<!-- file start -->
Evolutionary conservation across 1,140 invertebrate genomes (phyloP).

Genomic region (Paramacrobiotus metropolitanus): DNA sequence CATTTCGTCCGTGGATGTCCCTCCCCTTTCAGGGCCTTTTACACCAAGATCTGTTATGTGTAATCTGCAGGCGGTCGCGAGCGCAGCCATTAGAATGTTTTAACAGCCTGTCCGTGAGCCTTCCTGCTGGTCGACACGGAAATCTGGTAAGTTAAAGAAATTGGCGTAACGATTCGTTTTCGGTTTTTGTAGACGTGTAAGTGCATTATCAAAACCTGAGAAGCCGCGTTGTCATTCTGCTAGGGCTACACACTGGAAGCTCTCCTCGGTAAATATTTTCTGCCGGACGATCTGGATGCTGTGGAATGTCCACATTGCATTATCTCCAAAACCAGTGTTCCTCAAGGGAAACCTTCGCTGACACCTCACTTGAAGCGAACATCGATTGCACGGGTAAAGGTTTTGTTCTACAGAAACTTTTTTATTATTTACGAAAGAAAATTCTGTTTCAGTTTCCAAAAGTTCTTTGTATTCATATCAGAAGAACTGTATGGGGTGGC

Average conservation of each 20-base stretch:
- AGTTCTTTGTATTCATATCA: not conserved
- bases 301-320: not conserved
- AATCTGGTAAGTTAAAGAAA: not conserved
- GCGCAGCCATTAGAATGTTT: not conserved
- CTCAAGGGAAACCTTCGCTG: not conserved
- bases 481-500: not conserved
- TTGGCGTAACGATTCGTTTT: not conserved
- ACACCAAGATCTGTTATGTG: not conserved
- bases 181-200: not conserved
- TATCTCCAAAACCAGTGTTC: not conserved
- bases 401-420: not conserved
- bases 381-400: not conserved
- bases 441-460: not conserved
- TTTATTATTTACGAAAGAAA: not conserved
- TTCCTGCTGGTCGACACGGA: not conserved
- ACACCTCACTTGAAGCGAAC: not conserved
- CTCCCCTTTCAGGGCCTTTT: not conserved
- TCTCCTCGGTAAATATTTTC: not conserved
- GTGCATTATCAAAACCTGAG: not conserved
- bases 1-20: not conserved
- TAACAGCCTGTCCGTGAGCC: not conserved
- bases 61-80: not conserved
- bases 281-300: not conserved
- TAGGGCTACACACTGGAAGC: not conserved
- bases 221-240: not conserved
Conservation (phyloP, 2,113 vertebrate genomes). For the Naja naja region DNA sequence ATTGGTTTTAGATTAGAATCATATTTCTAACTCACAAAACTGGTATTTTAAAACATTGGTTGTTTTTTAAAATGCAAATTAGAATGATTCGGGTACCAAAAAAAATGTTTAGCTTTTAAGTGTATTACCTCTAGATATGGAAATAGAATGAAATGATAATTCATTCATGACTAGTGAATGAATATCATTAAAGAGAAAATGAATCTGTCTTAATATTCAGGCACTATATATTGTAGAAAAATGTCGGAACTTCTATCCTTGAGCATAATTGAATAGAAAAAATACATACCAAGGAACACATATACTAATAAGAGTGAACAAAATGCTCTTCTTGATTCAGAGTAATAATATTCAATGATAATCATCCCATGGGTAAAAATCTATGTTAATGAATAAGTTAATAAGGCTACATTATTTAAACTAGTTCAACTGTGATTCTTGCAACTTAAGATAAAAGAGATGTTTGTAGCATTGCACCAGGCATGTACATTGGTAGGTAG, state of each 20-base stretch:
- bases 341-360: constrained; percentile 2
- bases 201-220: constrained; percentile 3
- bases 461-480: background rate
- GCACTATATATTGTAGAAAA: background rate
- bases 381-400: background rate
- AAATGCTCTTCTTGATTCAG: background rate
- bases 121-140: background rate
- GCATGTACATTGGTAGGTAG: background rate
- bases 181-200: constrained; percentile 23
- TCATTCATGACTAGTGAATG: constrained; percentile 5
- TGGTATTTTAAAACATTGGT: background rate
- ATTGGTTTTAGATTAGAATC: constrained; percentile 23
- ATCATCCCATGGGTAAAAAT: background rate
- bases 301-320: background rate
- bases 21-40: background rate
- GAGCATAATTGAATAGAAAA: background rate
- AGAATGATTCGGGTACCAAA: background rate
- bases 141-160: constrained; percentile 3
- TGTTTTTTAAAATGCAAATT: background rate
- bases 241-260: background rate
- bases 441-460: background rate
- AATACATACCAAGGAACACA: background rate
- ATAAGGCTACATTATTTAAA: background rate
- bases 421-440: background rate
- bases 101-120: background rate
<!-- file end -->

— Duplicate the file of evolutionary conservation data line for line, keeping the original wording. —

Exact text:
Evolutionary conservation across 1,140 invertebrate genomes (phyloP).

Genomic region (Paramacrobiotus metropolitanus): DNA sequence CATTTCGTCCGTGGATGTCCCTCCCCTTTCAGGGCCTTTTACACCAAGATCTGTTATGTGTAATCTGCAGGCGGTCGCGAGCGCAGCCATTAGAATGTTTTAACAGCCTGTCCGTGAGCCTTCCTGCTGGTCGACACGGAAATCTGGTAAGTTAAAGAAATTGGCGTAACGATTCGTTTTCGGTTTTTGTAGACGTGTAAGTGCATTATCAAAACCTGAGAAGCCGCGTTGTCATTCTGCTAGGGCTACACACTGGAAGCTCTCCTCGGTAAATATTTTCTGCCGGACGATCTGGATGCTGTGGAATGTCCACATTGCATTATCTCCAAAACCAGTGTTCCTCAAGGGAAACCTTCGCTGACACCTCACTTGAAGCGAACATCGATTGCACGGGTAAAGGTTTTGTTCTACAGAAACTTTTTTATTATTTACGAAAGAAAATTCTGTTTCAGTTTCCAAAAGTTCTTTGTATTCATATCAGAAGAACTGTATGGGGTGGC

Average conservation of each 20-base stretch:
- AGTTCTTTGTATTCATATCA: not conserved
- bases 301-320: not conserved
- AATCTGGTAAGTTAAAGAAA: not conserved
- GCGCAGCCATTAGAATGTTT: not conserved
- CTCAAGGGAAACCTTCGCTG: not conserved
- bases 481-500: not conserved
- TTGGCGTAACGATTCGTTTT: not conserved
- ACACCAAGATCTGTTATGTG: not conserved
- bases 181-200: not conserved
- TATCTCCAAAACCAGTGTTC: not conserved
- bases 401-420: not conserved
- bases 381-400: not conserved
- bases 441-460: not conserved
- TTTATTATTTACGAAAGAAA: not conserved
- TTCCTGCTGGTCGACACGGA: not conserved
- ACACCTCACTTGAAGCGAAC: not conserved
- CTCCCCTTTCAGGGCCTTTT: not conserved
- TCTCCTCGGTAAATATTTTC: not conserved
- GTGCATTATCAAAACCTGAG: not conserved
- bases 1-20: not conserved
- TAACAGCCTGTCCGTGAGCC: not conserved
- bases 61-80: not conserved
- bases 281-300: not conserved
- TAGGGCTACACACTGGAAGC: not conserved
- bases 221-240: not conserved
Conservation (phyloP, 2,113 vertebrate genomes). For the Naja naja region DNA sequence ATTGGTTTTAGATTAGAATCATATTTCTAACTCACAAAACTGGTATTTTAAAACATTGGTTGTTTTTTAAAATGCAAATTAGAATGATTCGGGTACCAAAAAAAATGTTTAGCTTTTAAGTGTATTACCTCTAGATATGGAAATAGAATGAAATGATAATTCATTCATGACTAGTGAATGAATATCATTAAAGAGAAAATGAATCTGTCTTAATATTCAGGCACTATATATTGTAGAAAAATGTCGGAACTTCTATCCTTGAGCATAATTGAATAGAAAAAATACATACCAAGGAACACATATACTAATAAGAGTGAACAAAATGCTCTTCTTGATTCAGAGTAATAATATTCAATGATAATCATCCCATGGGTAAAAATCTATGTTAATGAATAAGTTAATAAGGCTACATTATTTAAACTAGTTCAACTGTGATTCTTGCAACTTAAGATAAAAGAGATGTTTGTAGCATTGCACCAGGCATGTACATTGGTAGGTAG, state of each 20-base stretch:
- bases 341-360: constrained; percentile 2
- bases 201-220: constrained; percentile 3
- bases 461-480: background rate
- GCACTATATATTGTAGAAAA: background rate
- bases 381-400: background rate
- AAATGCTCTTCTTGATTCAG: background rate
- bases 121-140: background rate
- GCATGTACATTGGTAGGTAG: background rate
- bases 181-200: constrained; percentile 23
- TCATTCATGACTAGTGAATG: constrained; percentile 5
- TGGTATTTTAAAACATTGGT: background rate
- ATTGGTTTTAGATTAGAATC: constrained; percentile 23
- ATCATCCCATGGGTAAAAAT: background rate
- bases 301-320: background rate
- bases 21-40: background rate
- GAGCATAATTGAATAGAAAA: background rate
- AGAATGATTCGGGTACCAAA: background rate
- bases 141-160: constrained; percentile 3
- TGTTTTTTAAAATGCAAATT: background rate
- bases 241-260: background rate
- bases 441-460: background rate
- AATACATACCAAGGAACACA: background rate
- ATAAGGCTACATTATTTAAA: background rate
- bases 421-440: background rate
- bases 101-120: background rate